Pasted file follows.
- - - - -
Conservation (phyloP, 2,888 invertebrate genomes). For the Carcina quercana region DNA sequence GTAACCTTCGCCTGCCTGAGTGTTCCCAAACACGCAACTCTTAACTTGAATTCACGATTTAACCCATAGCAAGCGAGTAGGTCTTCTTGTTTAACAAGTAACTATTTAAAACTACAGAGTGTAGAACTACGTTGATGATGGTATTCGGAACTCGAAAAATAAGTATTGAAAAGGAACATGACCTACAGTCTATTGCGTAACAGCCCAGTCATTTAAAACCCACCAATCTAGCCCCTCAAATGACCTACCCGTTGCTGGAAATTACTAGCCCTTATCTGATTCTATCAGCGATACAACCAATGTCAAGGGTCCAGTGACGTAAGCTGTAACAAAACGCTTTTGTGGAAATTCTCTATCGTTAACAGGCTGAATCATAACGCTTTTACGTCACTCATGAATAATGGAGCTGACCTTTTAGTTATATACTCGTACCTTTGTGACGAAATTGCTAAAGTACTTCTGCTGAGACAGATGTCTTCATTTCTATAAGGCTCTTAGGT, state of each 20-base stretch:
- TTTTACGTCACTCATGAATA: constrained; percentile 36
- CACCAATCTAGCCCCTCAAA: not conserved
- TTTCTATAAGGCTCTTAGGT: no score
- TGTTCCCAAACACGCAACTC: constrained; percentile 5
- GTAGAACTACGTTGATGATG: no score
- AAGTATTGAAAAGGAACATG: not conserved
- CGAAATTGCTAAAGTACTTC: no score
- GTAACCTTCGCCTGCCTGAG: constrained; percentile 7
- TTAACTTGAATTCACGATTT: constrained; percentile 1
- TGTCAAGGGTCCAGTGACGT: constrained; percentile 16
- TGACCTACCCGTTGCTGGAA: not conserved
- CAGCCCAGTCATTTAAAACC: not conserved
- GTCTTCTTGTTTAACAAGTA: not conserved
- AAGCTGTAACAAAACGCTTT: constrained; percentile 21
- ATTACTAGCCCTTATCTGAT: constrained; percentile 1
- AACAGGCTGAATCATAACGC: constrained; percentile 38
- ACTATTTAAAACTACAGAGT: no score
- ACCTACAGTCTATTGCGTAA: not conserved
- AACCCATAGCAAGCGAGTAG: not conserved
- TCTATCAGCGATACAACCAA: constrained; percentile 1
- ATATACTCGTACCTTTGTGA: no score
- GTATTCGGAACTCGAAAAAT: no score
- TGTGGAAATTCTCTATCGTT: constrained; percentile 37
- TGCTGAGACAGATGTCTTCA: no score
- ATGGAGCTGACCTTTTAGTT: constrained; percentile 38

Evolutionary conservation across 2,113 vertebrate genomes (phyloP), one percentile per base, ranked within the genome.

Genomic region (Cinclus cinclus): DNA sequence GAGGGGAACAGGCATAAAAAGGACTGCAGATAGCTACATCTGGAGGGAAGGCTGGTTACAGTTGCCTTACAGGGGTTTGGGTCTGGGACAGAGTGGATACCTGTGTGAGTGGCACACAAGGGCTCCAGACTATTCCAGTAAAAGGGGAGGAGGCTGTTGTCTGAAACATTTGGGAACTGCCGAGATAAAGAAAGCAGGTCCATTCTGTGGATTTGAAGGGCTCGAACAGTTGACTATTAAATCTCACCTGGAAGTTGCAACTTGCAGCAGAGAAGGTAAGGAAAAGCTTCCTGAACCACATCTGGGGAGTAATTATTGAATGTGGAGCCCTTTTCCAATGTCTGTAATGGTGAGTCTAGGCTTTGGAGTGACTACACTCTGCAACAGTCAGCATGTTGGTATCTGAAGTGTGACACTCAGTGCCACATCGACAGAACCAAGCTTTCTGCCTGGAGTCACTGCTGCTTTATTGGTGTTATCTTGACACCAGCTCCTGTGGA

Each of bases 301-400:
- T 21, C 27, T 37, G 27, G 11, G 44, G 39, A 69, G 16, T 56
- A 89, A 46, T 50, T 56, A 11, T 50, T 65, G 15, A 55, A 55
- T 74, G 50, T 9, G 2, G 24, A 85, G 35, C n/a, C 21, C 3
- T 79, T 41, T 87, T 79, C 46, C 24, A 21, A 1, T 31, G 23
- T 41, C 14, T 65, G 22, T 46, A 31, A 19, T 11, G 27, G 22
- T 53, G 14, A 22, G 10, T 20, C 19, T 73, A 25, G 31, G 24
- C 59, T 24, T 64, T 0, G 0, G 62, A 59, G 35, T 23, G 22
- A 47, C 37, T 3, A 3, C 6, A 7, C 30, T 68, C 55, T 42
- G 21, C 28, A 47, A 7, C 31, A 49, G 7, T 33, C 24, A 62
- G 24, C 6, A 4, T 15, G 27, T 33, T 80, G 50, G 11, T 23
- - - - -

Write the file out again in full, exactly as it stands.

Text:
Conservation (phyloP, 2,888 invertebrate genomes). For the Carcina quercana region DNA sequence GTAACCTTCGCCTGCCTGAGTGTTCCCAAACACGCAACTCTTAACTTGAATTCACGATTTAACCCATAGCAAGCGAGTAGGTCTTCTTGTTTAACAAGTAACTATTTAAAACTACAGAGTGTAGAACTACGTTGATGATGGTATTCGGAACTCGAAAAATAAGTATTGAAAAGGAACATGACCTACAGTCTATTGCGTAACAGCCCAGTCATTTAAAACCCACCAATCTAGCCCCTCAAATGACCTACCCGTTGCTGGAAATTACTAGCCCTTATCTGATTCTATCAGCGATACAACCAATGTCAAGGGTCCAGTGACGTAAGCTGTAACAAAACGCTTTTGTGGAAATTCTCTATCGTTAACAGGCTGAATCATAACGCTTTTACGTCACTCATGAATAATGGAGCTGACCTTTTAGTTATATACTCGTACCTTTGTGACGAAATTGCTAAAGTACTTCTGCTGAGACAGATGTCTTCATTTCTATAAGGCTCTTAGGT, state of each 20-base stretch:
- TTTTACGTCACTCATGAATA: constrained; percentile 36
- CACCAATCTAGCCCCTCAAA: not conserved
- TTTCTATAAGGCTCTTAGGT: no score
- TGTTCCCAAACACGCAACTC: constrained; percentile 5
- GTAGAACTACGTTGATGATG: no score
- AAGTATTGAAAAGGAACATG: not conserved
- CGAAATTGCTAAAGTACTTC: no score
- GTAACCTTCGCCTGCCTGAG: constrained; percentile 7
- TTAACTTGAATTCACGATTT: constrained; percentile 1
- TGTCAAGGGTCCAGTGACGT: constrained; percentile 16
- TGACCTACCCGTTGCTGGAA: not conserved
- CAGCCCAGTCATTTAAAACC: not conserved
- GTCTTCTTGTTTAACAAGTA: not conserved
- AAGCTGTAACAAAACGCTTT: constrained; percentile 21
- ATTACTAGCCCTTATCTGAT: constrained; percentile 1
- AACAGGCTGAATCATAACGC: constrained; percentile 38
- ACTATTTAAAACTACAGAGT: no score
- ACCTACAGTCTATTGCGTAA: not conserved
- AACCCATAGCAAGCGAGTAG: not conserved
- TCTATCAGCGATACAACCAA: constrained; percentile 1
- ATATACTCGTACCTTTGTGA: no score
- GTATTCGGAACTCGAAAAAT: no score
- TGTGGAAATTCTCTATCGTT: constrained; percentile 37
- TGCTGAGACAGATGTCTTCA: no score
- ATGGAGCTGACCTTTTAGTT: constrained; percentile 38

Evolutionary conservation across 2,113 vertebrate genomes (phyloP), one percentile per base, ranked within the genome.

Genomic region (Cinclus cinclus): DNA sequence GAGGGGAACAGGCATAAAAAGGACTGCAGATAGCTACATCTGGAGGGAAGGCTGGTTACAGTTGCCTTACAGGGGTTTGGGTCTGGGACAGAGTGGATACCTGTGTGAGTGGCACACAAGGGCTCCAGACTATTCCAGTAAAAGGGGAGGAGGCTGTTGTCTGAAACATTTGGGAACTGCCGAGATAAAGAAAGCAGGTCCATTCTGTGGATTTGAAGGGCTCGAACAGTTGACTATTAAATCTCACCTGGAAGTTGCAACTTGCAGCAGAGAAGGTAAGGAAAAGCTTCCTGAACCACATCTGGGGAGTAATTATTGAATGTGGAGCCCTTTTCCAATGTCTGTAATGGTGAGTCTAGGCTTTGGAGTGACTACACTCTGCAACAGTCAGCATGTTGGTATCTGAAGTGTGACACTCAGTGCCACATCGACAGAACCAAGCTTTCTGCCTGGAGTCACTGCTGCTTTATTGGTGTTATCTTGACACCAGCTCCTGTGGA

Each of bases 301-400:
- T 21, C 27, T 37, G 27, G 11, G 44, G 39, A 69, G 16, T 56
- A 89, A 46, T 50, T 56, A 11, T 50, T 65, G 15, A 55, A 55
- T 74, G 50, T 9, G 2, G 24, A 85, G 35, C n/a, C 21, C 3
- T 79, T 41, T 87, T 79, C 46, C 24, A 21, A 1, T 31, G 23
- T 41, C 14, T 65, G 22, T 46, A 31, A 19, T 11, G 27, G 22
- T 53, G 14, A 22, G 10, T 20, C 19, T 73, A 25, G 31, G 24
- C 59, T 24, T 64, T 0, G 0, G 62, A 59, G 35, T 23, G 22
- A 47, C 37, T 3, A 3, C 6, A 7, C 30, T 68, C 55, T 42
- G 21, C 28, A 47, A 7, C 31, A 49, G 7, T 33, C 24, A 62
- G 24, C 6, A 4, T 15, G 27, T 33, T 80, G 50, G 11, T 23